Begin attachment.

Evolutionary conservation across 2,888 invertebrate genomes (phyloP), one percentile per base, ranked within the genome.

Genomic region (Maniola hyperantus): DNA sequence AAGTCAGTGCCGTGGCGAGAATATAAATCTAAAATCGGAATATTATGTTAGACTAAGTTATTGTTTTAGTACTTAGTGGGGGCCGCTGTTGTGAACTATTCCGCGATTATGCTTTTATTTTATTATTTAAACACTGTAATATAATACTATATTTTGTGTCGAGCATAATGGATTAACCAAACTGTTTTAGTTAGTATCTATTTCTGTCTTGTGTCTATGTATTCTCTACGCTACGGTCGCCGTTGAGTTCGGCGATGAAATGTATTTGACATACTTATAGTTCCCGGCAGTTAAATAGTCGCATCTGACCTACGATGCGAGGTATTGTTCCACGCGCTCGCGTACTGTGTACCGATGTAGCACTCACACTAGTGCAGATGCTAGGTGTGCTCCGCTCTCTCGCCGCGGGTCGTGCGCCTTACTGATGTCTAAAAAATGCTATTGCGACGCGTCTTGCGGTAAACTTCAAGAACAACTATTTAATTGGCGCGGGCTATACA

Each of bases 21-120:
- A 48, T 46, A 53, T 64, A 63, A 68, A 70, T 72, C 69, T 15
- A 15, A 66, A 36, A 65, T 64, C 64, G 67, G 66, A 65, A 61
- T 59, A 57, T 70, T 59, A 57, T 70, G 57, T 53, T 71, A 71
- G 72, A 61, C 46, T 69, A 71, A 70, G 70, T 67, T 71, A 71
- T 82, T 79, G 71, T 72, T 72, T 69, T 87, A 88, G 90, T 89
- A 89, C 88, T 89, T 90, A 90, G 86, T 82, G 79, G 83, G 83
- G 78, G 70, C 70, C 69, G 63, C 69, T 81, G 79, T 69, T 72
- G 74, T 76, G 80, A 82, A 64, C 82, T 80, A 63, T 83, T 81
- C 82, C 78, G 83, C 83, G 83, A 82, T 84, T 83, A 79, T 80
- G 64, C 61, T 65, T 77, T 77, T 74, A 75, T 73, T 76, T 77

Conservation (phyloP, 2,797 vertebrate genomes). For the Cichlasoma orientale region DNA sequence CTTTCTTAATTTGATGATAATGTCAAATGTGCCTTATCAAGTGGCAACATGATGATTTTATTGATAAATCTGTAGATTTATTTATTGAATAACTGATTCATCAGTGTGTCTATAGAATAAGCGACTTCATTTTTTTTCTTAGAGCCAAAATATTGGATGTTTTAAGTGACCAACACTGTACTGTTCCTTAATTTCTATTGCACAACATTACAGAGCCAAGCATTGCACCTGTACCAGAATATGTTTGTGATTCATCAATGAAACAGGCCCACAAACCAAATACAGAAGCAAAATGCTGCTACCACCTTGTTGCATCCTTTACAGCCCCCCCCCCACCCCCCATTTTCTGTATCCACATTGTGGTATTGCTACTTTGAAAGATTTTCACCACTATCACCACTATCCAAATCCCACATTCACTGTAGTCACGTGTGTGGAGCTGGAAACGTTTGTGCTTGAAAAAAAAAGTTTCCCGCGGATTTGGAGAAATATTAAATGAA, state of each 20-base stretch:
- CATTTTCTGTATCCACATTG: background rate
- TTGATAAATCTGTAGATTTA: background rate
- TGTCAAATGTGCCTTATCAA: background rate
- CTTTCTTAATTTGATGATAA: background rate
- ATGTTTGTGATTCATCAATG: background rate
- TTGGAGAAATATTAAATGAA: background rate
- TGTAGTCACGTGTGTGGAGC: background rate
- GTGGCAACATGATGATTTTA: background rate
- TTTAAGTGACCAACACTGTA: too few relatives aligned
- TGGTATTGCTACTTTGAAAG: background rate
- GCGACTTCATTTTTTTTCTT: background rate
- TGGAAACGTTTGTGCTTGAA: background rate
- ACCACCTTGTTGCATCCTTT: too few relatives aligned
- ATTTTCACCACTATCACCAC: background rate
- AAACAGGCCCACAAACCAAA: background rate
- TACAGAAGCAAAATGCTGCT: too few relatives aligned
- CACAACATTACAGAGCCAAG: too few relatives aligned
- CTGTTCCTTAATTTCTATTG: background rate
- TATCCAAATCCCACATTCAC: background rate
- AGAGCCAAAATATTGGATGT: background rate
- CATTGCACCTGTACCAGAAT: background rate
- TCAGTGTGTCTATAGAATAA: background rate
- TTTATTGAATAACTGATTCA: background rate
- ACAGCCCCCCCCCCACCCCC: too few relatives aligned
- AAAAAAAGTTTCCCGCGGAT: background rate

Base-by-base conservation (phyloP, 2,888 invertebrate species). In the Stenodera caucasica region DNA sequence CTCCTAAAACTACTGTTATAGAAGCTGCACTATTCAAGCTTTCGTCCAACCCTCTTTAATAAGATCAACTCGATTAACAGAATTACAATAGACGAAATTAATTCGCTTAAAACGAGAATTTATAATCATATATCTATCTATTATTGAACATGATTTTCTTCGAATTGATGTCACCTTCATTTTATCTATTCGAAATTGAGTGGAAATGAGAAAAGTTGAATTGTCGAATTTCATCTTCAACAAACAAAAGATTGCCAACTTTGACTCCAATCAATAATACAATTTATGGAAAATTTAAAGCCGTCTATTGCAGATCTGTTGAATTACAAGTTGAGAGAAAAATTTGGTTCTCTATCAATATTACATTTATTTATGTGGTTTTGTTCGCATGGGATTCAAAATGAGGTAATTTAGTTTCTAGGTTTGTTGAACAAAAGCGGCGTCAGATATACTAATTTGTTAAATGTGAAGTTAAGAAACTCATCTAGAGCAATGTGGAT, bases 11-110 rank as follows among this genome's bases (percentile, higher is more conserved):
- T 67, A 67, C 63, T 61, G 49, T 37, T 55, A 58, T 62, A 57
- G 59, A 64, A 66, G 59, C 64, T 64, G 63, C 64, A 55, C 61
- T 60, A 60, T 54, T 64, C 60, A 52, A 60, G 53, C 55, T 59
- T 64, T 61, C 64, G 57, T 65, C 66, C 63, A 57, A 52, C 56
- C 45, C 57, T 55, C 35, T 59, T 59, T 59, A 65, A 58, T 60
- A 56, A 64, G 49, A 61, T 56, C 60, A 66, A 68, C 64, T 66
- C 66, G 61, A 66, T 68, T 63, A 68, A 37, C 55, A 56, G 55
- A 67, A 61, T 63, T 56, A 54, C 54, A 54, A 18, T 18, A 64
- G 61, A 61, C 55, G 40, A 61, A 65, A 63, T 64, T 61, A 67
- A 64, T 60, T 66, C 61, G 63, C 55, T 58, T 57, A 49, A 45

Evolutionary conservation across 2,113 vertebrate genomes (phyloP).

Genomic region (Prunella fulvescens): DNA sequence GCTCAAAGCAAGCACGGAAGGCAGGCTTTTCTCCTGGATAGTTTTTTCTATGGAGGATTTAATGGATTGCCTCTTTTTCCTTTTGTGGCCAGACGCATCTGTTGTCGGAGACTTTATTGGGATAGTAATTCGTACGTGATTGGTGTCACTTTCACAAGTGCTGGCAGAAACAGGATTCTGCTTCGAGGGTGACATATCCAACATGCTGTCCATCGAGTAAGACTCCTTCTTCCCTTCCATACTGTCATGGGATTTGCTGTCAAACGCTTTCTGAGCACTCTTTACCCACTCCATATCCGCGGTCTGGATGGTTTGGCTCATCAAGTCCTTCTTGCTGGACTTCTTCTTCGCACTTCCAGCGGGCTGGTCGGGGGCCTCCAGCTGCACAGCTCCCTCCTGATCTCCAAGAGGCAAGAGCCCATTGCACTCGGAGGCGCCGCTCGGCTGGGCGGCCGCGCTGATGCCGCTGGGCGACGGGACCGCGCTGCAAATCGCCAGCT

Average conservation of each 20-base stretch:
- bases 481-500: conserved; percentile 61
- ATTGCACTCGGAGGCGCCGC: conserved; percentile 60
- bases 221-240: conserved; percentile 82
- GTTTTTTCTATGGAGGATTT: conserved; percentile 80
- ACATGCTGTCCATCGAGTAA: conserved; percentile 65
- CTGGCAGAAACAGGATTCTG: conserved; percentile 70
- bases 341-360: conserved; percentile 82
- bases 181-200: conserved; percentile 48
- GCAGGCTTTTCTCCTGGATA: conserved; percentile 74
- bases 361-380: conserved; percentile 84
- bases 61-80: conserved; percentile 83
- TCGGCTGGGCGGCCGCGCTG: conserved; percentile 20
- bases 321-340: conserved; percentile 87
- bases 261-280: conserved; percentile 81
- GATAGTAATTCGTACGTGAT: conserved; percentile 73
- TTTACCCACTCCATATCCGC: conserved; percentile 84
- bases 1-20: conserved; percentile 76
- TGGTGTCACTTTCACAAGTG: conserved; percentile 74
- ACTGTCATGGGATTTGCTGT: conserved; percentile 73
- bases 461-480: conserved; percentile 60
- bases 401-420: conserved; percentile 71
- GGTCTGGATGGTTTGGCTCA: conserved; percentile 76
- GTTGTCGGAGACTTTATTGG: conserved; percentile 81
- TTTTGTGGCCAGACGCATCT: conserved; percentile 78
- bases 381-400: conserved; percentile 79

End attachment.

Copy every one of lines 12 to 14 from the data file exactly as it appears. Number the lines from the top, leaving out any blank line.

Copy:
- C 82, C 78, G 83, C 83, G 83, A 82, T 84, T 83, A 79, T 80
- G 64, C 61, T 65, T 77, T 77, T 74, A 75, T 73, T 76, T 77

Conservation (phyloP, 2,797 vertebrate genomes). For the Cichlasoma orientale region DNA sequence CTTTCTTAATTTGATGATAATGTCAAATGTGCCTTATCAAGTGGCAACATGATGATTTTATTGATAAATCTGTAGATTTATTTATTGAATAACTGATTCATCAGTGTGTCTATAGAATAAGCGACTTCATTTTTTTTCTTAGAGCCAAAATATTGGATGTTTTAAGTGACCAACACTGTACTGTTCCTTAATTTCTATTGCACAACATTACAGAGCCAAGCATTGCACCTGTACCAGAATATGTTTGTGATTCATCAATGAAACAGGCCCACAAACCAAATACAGAAGCAAAATGCTGCTACCACCTTGTTGCATCCTTTACAGCCCCCCCCCCACCCCCCATTTTCTGTATCCACATTGTGGTATTGCTACTTTGAAAGATTTTCACCACTATCACCACTATCCAAATCCCACATTCACTGTAGTCACGTGTGTGGAGCTGGAAACGTTTGTGCTTGAAAAAAAAAGTTTCCCGCGGATTTGGAGAAATATTAAATGAA, state of each 20-base stretch: